Some of our family are visiting us, it is a foggy, damp day and it is time we all went for a walk and ran off some energy. For four year old Clara this will mean riding her new peddle bike up and down our quiet side road and this will be a challenge for her. She rides her little wooden peddle-less bike just fine but is having a crisis of confidence on the bigger, more complex one, for all the fancy streamers her parents have spruced it up with.
At times like this, a gentle stroll down the road and back again, I feel restless. I want to do something more individual, active and adventurous. My wife and daughter Gwyn though, seem to be tuned into what is happening here; we are providing Clara with an opportunity to overcome her fear and we are giving little Violet some fresh air in the stroller. Intellectually I get it, but there are times I still struggle with my grandparent role of caregiver, supporter and playmate for the grandchildren. I can even feel shame for my difficulty in making a complete adjustment to this new role.
I do understand the importance of good grand-parenting, of helping to carry on through the generations healthy, well adjusted, caring children who in turn will pass that on to their own children. I worked as a child and parent counsellor with social services for a few years and know all too well how difficult it is to repair families that have broken down and like-as-not are themselves the inheritors of destructive family patterns from the past. For individuals, families and society as a whole, getting this child raising right and giving support where needed is vitally important. I give my head a shake and take a new look around me.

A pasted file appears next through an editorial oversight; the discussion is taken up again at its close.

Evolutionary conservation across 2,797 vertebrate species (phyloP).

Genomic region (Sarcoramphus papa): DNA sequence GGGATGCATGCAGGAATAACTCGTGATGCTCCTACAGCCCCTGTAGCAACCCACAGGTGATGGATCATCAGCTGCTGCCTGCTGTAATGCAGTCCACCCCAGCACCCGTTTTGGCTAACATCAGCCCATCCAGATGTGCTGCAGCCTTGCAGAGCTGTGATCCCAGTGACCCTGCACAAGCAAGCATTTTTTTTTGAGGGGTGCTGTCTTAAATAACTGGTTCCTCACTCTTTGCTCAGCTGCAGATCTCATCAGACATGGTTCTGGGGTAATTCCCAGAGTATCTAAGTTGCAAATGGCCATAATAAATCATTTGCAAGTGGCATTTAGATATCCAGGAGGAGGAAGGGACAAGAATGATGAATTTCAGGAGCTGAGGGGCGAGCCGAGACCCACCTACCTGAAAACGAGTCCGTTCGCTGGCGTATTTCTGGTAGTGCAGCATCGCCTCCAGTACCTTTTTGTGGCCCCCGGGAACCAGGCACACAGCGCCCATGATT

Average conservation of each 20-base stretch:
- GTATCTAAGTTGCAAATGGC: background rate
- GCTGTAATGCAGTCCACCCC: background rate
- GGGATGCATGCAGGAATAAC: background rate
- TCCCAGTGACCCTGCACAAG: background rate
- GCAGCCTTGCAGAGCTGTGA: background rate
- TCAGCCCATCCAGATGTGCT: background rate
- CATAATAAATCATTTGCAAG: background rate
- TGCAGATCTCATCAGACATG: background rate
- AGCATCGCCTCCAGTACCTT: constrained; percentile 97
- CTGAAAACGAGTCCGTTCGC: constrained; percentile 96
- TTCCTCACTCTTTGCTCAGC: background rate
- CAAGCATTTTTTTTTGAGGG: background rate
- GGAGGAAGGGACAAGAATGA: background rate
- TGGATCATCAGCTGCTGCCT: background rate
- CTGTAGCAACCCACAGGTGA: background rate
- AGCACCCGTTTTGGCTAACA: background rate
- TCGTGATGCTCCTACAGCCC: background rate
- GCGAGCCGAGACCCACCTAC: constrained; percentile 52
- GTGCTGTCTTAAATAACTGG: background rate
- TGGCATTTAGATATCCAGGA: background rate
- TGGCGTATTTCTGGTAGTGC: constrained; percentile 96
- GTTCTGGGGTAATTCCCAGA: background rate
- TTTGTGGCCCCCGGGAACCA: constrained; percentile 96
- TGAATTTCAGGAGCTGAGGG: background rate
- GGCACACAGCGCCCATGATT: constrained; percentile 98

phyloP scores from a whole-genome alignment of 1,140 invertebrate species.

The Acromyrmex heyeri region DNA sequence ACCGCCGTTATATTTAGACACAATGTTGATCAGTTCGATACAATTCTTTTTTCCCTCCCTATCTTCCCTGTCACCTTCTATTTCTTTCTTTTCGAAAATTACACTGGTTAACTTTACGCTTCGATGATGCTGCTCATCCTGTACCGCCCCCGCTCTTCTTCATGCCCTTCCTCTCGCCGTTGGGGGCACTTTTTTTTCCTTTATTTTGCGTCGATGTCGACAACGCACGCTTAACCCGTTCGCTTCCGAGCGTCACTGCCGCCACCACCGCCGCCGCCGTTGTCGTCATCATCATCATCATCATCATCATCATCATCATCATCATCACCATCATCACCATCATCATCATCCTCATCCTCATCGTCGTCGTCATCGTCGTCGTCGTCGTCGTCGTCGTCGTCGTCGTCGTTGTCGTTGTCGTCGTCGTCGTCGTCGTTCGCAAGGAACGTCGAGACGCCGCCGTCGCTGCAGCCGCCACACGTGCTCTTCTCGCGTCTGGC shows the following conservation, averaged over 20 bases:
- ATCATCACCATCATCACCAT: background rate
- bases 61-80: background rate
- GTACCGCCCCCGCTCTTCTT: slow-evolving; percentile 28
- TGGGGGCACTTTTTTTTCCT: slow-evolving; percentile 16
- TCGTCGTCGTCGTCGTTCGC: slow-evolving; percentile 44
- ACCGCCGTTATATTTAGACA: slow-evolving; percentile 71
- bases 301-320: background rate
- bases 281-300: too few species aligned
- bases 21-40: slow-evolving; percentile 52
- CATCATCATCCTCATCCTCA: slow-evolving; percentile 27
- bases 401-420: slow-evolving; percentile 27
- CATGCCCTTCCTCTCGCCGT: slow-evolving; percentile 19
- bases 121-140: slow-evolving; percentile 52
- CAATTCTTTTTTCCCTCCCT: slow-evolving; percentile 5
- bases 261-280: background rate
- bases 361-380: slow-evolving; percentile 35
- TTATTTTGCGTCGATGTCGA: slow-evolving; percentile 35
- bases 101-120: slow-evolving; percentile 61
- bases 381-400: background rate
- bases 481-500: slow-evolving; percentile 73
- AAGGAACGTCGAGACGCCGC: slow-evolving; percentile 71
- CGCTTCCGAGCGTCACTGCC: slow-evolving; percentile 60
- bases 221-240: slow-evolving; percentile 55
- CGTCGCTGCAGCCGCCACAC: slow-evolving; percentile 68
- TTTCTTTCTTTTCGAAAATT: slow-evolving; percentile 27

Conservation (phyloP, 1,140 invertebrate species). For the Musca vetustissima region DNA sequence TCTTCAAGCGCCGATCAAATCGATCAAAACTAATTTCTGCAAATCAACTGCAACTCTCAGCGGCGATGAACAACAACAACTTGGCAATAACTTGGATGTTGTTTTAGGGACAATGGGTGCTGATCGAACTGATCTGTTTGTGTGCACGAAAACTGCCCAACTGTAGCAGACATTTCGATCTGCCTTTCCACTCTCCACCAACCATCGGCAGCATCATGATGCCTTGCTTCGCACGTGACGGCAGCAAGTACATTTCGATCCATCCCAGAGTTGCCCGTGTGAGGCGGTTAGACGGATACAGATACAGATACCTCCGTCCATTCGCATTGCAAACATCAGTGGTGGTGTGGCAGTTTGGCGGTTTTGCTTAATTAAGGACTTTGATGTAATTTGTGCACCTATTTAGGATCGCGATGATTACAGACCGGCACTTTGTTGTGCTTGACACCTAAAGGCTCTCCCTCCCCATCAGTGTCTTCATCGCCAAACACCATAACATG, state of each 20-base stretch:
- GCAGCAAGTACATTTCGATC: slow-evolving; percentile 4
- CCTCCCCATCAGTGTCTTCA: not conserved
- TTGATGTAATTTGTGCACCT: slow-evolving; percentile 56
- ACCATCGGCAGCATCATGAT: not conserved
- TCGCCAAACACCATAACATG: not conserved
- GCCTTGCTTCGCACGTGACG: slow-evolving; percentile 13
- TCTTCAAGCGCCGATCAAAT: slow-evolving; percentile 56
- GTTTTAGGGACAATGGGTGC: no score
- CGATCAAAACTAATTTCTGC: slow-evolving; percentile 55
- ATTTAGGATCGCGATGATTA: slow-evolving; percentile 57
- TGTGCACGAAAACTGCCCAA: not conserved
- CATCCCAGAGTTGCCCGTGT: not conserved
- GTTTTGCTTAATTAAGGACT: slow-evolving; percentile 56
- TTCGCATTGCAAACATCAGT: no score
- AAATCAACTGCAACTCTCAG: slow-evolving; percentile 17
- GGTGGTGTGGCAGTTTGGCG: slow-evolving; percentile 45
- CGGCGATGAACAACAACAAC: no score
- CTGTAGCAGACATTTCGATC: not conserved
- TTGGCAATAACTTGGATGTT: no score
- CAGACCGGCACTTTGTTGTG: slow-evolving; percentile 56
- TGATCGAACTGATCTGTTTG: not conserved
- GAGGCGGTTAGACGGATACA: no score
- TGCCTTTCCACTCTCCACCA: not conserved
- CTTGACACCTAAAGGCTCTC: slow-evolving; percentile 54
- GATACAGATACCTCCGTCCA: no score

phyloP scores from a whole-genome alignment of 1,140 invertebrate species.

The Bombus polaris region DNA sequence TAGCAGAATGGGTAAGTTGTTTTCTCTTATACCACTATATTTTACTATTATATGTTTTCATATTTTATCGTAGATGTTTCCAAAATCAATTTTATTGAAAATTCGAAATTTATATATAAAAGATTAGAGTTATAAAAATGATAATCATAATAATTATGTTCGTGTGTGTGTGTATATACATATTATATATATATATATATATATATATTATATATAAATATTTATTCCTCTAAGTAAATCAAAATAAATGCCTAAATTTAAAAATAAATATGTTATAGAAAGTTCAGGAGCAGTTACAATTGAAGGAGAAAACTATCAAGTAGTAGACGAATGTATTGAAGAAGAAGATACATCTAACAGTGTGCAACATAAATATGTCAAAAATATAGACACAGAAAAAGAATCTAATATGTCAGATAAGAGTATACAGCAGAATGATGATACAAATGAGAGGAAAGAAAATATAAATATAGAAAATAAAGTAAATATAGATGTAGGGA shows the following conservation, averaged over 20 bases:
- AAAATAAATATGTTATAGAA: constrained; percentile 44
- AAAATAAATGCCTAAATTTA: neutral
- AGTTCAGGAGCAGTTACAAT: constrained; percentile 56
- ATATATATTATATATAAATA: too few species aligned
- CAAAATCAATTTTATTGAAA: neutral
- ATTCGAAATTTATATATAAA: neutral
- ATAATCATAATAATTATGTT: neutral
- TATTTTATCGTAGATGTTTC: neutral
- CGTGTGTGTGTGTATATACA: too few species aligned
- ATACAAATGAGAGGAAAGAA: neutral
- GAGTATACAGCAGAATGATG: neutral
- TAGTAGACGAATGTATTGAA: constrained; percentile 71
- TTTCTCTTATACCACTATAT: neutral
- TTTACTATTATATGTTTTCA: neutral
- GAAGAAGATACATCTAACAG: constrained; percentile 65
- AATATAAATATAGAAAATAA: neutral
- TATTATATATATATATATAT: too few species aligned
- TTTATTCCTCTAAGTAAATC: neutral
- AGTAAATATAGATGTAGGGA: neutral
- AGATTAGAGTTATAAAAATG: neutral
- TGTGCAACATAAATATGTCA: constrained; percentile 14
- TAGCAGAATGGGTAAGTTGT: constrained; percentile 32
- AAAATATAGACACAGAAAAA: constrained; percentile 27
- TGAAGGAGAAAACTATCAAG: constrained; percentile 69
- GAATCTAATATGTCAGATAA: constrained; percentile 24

Clara peddles past, her face contorted in fear and a siren of screams trailing behind her. Her mom runs alongside giving encouragement and taking a handlebar only when absolutely needed. Silence, and then back out of the fog they come with Gwyn riding and Clara running alongside laughing and giving her mom encouragement. Whether Clara learns to ride today is really not as important as the lessons Gwyn has learned as a child and is so effortlessly putting to work with her own children. And we know that this knowledge will be so deeply engrained in her daughters that they too will pass it on.
Of course nothing is guaranteed in life; war, social disruption, illness, a bad choice of mate, can mess this up, but to live hopefully into the future is really the only realistic option. We forget how fragile human life really is and how fragile is our way of life. If we forget to maintain and renew and adjust ourselves and our society continually we do not simply stand still in some shining spotlight of comfort, we start slipping back into a very dark hole the very moment we stop moving forward.
I adjust my sights, focus on the close and present and take over pushing the stroller.